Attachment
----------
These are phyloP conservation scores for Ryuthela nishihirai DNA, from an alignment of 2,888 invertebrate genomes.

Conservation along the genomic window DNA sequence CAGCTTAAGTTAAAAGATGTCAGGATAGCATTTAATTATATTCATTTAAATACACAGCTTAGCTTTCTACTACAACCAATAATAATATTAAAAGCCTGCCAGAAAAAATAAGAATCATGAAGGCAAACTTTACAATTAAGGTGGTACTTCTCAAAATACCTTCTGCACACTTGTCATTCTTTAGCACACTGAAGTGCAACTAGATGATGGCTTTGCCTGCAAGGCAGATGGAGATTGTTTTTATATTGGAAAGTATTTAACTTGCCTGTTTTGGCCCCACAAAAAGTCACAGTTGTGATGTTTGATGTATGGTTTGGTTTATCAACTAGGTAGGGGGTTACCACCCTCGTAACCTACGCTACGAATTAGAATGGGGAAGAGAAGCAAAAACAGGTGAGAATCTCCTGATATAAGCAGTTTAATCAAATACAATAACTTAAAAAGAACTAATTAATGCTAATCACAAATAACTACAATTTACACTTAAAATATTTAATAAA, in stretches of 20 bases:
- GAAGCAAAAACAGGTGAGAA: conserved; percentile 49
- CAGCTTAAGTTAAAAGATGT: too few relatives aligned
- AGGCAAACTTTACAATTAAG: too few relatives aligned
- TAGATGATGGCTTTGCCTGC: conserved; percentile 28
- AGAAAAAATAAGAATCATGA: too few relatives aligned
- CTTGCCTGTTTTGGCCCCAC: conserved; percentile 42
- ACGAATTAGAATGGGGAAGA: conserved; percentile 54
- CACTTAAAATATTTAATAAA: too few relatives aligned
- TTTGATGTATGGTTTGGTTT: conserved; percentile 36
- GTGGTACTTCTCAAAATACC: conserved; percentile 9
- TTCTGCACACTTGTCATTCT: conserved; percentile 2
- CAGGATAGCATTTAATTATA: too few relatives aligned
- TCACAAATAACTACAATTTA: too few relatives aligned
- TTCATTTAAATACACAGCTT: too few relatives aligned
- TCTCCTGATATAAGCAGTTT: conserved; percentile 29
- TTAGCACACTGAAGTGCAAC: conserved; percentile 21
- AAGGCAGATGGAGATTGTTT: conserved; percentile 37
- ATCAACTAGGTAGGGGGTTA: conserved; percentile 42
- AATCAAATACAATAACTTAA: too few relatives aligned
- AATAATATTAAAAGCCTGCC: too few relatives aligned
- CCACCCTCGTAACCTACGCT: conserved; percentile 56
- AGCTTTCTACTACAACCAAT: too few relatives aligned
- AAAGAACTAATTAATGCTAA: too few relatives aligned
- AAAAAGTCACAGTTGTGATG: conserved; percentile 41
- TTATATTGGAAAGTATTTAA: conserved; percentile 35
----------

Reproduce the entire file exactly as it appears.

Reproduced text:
These are phyloP conservation scores for Ryuthela nishihirai DNA, from an alignment of 2,888 invertebrate genomes.

Conservation along the genomic window DNA sequence CAGCTTAAGTTAAAAGATGTCAGGATAGCATTTAATTATATTCATTTAAATACACAGCTTAGCTTTCTACTACAACCAATAATAATATTAAAAGCCTGCCAGAAAAAATAAGAATCATGAAGGCAAACTTTACAATTAAGGTGGTACTTCTCAAAATACCTTCTGCACACTTGTCATTCTTTAGCACACTGAAGTGCAACTAGATGATGGCTTTGCCTGCAAGGCAGATGGAGATTGTTTTTATATTGGAAAGTATTTAACTTGCCTGTTTTGGCCCCACAAAAAGTCACAGTTGTGATGTTTGATGTATGGTTTGGTTTATCAACTAGGTAGGGGGTTACCACCCTCGTAACCTACGCTACGAATTAGAATGGGGAAGAGAAGCAAAAACAGGTGAGAATCTCCTGATATAAGCAGTTTAATCAAATACAATAACTTAAAAAGAACTAATTAATGCTAATCACAAATAACTACAATTTACACTTAAAATATTTAATAAA, in stretches of 20 bases:
- GAAGCAAAAACAGGTGAGAA: conserved; percentile 49
- CAGCTTAAGTTAAAAGATGT: too few relatives aligned
- AGGCAAACTTTACAATTAAG: too few relatives aligned
- TAGATGATGGCTTTGCCTGC: conserved; percentile 28
- AGAAAAAATAAGAATCATGA: too few relatives aligned
- CTTGCCTGTTTTGGCCCCAC: conserved; percentile 42
- ACGAATTAGAATGGGGAAGA: conserved; percentile 54
- CACTTAAAATATTTAATAAA: too few relatives aligned
- TTTGATGTATGGTTTGGTTT: conserved; percentile 36
- GTGGTACTTCTCAAAATACC: conserved; percentile 9
- TTCTGCACACTTGTCATTCT: conserved; percentile 2
- CAGGATAGCATTTAATTATA: too few relatives aligned
- TCACAAATAACTACAATTTA: too few relatives aligned
- TTCATTTAAATACACAGCTT: too few relatives aligned
- TCTCCTGATATAAGCAGTTT: conserved; percentile 29
- TTAGCACACTGAAGTGCAAC: conserved; percentile 21
- AAGGCAGATGGAGATTGTTT: conserved; percentile 37
- ATCAACTAGGTAGGGGGTTA: conserved; percentile 42
- AATCAAATACAATAACTTAA: too few relatives aligned
- AATAATATTAAAAGCCTGCC: too few relatives aligned
- CCACCCTCGTAACCTACGCT: conserved; percentile 56
- AGCTTTCTACTACAACCAAT: too few relatives aligned
- AAAGAACTAATTAATGCTAA: too few relatives aligned
- AAAAAGTCACAGTTGTGATG: conserved; percentile 41
- TTATATTGGAAAGTATTTAA: conserved; percentile 35